Nonetheless, he did rather over-egg the pudding by recalling how he had listened ‘to his songs endlessly in the Seventies particularly, and always relishing what he was, what he did’. Dr Welby has apparently forgotten Bowie’s industrial drug-taking and Olympian bed-hopping (both sexes).
Tony Blair’s vicar on earth, Alastair Campbell, pre-empted his former master’s fatuous article with a most revealing tweet. ‘Only two times I saw Tony Blair star-struck were when he met David Bowie at the Brits and Barbra Streisand in a make-up room. Star goes out. RIP.’
Doesn’t this it say it all? Tony Blair is only in awe of a couple of pop stars. Not the Queen or soldiers who had risked their lives in one of the several wars he involved them in, or great philosophers and writers who may have crossed his path. Just David Bowie and Barbra Streisand.
The fact is that our political leaders have become ambassadors for popular culture. Can you imagine any of them eulogising a classical composer or great painter (I don’t mean Tracey Emin) in similar terms?
I suppose we should be less put-out by the response to Bowie’s death from a multitude of singers and actors. You would expect the pop singer Toyah Willcox (who tweeted, ‘Never has there been such a genius,’) and Madonna and Ricky Gervais and other like-minded entertainers to extol one of their own.
Nor is it worth getting worked up by ex-footballer David Beckham, who posted a picture of David Bowie on Instagram, saying: ‘Rest in Peace STARMAN.’ It’s difficult to see the point of such a post unless it is to draw our attention to David Beckham. Alas, so many tributes – not least Tony Blair’s – seem calculated to show the admirer in the best possible light.
David Bowie sang and composed many memorable songs, and those songs mean a great deal to lots of people
Among broadcasters, the BBC went furthest over the top, with its website cheerily re-cycling tweets without comment or irony, and its reporters endlessly insisting that Bowie was a visionary and a genius.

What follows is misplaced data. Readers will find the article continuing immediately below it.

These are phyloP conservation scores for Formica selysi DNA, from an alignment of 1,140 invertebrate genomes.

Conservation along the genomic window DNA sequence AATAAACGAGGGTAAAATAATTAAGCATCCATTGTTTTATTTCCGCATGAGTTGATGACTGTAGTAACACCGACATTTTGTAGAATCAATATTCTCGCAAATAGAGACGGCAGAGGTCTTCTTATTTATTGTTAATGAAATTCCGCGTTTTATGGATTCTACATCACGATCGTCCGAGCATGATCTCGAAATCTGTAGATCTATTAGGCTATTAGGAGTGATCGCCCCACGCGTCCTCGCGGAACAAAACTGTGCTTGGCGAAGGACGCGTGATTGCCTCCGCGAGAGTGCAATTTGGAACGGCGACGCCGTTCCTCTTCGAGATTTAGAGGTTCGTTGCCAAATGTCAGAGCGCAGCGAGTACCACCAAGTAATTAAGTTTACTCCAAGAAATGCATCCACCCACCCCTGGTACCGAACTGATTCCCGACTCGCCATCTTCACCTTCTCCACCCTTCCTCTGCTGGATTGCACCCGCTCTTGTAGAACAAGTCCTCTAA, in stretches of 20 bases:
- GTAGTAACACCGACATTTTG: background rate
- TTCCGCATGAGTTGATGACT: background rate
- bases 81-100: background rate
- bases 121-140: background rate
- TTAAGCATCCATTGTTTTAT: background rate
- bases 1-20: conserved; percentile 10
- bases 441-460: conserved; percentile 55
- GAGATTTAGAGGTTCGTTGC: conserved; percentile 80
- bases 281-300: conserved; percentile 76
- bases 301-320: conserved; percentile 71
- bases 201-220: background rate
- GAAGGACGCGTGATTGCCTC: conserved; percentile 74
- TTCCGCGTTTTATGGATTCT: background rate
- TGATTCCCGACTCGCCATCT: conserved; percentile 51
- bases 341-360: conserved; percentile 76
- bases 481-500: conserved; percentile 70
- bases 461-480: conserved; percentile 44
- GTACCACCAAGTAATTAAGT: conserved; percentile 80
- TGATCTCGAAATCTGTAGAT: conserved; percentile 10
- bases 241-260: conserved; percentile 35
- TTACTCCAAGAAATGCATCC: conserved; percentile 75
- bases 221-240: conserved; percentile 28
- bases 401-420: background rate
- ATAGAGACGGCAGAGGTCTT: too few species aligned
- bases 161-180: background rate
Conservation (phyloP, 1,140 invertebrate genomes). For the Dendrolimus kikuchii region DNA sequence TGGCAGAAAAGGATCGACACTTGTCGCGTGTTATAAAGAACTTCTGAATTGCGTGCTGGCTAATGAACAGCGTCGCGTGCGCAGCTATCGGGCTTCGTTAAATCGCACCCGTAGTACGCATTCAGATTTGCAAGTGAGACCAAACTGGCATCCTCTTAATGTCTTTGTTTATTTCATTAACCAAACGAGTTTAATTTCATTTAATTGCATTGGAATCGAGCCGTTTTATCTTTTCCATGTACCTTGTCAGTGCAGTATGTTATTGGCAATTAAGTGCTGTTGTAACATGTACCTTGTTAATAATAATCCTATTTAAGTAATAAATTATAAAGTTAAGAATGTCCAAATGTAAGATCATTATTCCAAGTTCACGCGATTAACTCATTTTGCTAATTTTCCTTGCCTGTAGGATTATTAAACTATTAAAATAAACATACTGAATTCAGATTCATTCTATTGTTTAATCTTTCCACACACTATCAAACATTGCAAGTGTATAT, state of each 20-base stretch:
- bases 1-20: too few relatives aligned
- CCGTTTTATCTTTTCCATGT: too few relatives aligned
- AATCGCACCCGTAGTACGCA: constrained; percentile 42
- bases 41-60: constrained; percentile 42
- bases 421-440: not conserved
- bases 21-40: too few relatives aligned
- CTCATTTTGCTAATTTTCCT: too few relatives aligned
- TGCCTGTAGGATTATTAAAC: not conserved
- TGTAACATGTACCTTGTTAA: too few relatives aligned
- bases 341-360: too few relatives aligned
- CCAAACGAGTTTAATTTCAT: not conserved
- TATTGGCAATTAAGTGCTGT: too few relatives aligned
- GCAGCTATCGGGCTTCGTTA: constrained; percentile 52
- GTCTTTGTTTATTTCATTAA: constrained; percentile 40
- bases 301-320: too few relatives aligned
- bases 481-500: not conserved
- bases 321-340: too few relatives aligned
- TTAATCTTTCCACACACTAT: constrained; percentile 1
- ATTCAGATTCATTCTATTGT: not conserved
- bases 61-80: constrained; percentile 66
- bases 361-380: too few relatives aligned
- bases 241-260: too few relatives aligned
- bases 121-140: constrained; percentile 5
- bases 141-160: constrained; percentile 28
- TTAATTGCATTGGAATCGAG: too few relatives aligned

I hope I won’t be thought mean-spirited if I mention two rather negative aspects about Bowie which have not been much remarked upon amid all the hero-worship. One is that in the 1970s he praised Fascism, and idiotically described Adolf Hitler as ‘one of the first rock stars’.
Souvenir copy: Yesterday’s Independent front page
Bowie later attributed these outbursts to mental instability brought on by drugs, and many will be happy to accept this. But when Tony Blair lauds Bowie’s political ‘integrity’, he is not giving us the complete picture.
My other niggle is that in taking vast quantities of drugs and having sex with almost anything that moved at one stage in his life, David Bowie may not have been the perfect role model for the young people who bought his records.
Some of these people, of course, are now the middle-aged cheerleaders who have been orchestrating the chorus of praise as, like Tony Blair, they mistily recall the Ziggy Stardust concerts which they attended in their youth. I wonder, by the way, what the young today make of all this nostalgic hoopla.
David Bowie sang and composed many memorable songs, and those songs mean a great deal to lots of people. But I suspect there are many others, possibly making up the silent majority, who wonder whether he was the astounding genius he is being cracked up to be. They may also be a bit bemused by the overkill.
Not very long ago our national broadcaster, the BBC, naturally reminded us of the importance of great artists and thinkers when they died, while politicians, however ignorant, paid obeisance to serious art. No longer.
My point is that we are witnessing a kind of narrowing of horizons as politicians and much of the media treat an admittedly feted pop star as though he deserves to be placed in the pantheon of the very great until the end of time.
If culture is only popular culture, and the likes of David Bowie the only national figures deemed worthy of our interest and esteem, we will find ourselves living in a barren world. It would be one without much choice, where we are told that what is ordinary is, in fact, the best.